Rating: **** (out of ****)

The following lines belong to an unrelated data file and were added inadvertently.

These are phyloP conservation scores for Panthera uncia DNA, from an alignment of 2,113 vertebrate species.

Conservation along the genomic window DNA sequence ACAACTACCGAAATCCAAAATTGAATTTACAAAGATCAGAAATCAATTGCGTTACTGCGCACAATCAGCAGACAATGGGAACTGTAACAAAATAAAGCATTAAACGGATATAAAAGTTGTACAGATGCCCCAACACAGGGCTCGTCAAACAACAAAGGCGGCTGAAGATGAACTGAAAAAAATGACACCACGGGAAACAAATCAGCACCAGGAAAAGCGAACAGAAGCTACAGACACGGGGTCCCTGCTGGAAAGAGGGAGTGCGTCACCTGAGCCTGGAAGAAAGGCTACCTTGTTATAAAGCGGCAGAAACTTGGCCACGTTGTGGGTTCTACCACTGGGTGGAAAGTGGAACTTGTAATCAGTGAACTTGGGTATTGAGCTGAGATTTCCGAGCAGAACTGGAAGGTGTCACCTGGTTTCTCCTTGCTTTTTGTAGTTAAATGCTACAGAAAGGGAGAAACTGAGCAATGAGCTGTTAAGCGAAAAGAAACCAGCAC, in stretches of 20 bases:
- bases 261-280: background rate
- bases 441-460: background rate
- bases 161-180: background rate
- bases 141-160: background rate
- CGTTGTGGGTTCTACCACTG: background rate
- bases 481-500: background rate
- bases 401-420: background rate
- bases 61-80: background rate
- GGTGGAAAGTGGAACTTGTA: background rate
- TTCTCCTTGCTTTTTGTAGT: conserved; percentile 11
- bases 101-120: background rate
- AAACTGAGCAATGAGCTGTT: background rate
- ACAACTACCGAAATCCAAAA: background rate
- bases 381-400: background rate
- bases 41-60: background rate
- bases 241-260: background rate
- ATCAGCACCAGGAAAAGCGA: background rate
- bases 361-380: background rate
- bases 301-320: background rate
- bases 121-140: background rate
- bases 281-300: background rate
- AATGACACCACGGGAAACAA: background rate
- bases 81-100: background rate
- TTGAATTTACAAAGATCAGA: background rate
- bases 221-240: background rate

A little more than thirty years ago, audiences were both outraged and delighted when Stanley Kubrick made light of the threat of nuclear war; critic Jonathan Rosenbaum notes that one of his companions at a 1964 screening of Dr. Strangelove exited the theater in tears. Fifteen years later, a similar reaction greeted Monty Python's satire of early Christianity, Life of Brian -- for my money, one of the greatest comedies ever made. Citizen Ruth, a new film directed by first-timer Alexander Payne, isn't quite as remarkable as its predecessors, but it's equally audacious, mining laughs from perhaps the most ferociously divisive issue in contemporary life: abortion. In tackling this potentially treacherous terrain, Payne and his co-screenwriter, Jim Taylor, made two important choices: one smart, one brilliant. The smart choice was not to choose sides, to satirize both factions of the debate; the brilliant choice, the one that gives the film its bite and prevents it from becoming mired in bathos, was to make the film's protagonist, Ruth (Laura Dern) -- a young pregnant mother caught in a tug-of-war between pro-life and pro-choice advocates -- as unsympathetic, manipulative and (heh) ruthless as those who would exploit her. This is risky business, as there's nobody with whom the audience can fully identify, but the gamble pays off; guaranteed to offend virtually everybody (and I can attest that it's a nightmare dating movie; the argument it inspired went on for hours), it's the year's sharpest and funniest comedy. I'll go further: as of this writing, with only a handful of 1996 films left for me to see, it's my favorite non-documentary film of the year. Payne and Taylor were clearly inspired by the social satires Preston Sturges wrote and directed during the 1940s; as in Sturges, even the least important supporting characters are vivid and memorable (in addition to Dern, who is fantastic, the excellent cast includes Mary Kay Place, Kurtwood Smith, and Swoosie Kurtz...but even the actors whose names I didn't recognize or remember make an impression), and though Ruth is unquestionably the film's nominal protagonist, most of its scenes involve large groups of jabbering people, with Ruth at the center, rather than the shot/reverse-shot duets that permeate most movies. And while the film ridicules everybody who even momentarily walks into the frame, the general tone is one of bemused affection (Sturges) rather than cynical misanthropy (Billy Wilder -- though as Ruth seems to belong in a Wilder picture, what we have here is something of an amalgam of the two). As venal and selfish as Ruth is, the filmmakers clearly love her, and they extend the same largesse to every character she encounters; Citizen Ruth is somehow simultaneously vicious and sweet-natured, and the tension between these two contradictory tones is absolutely perfect for the material, laden with emotional baggage as it is. See it, but consider seeing it alone.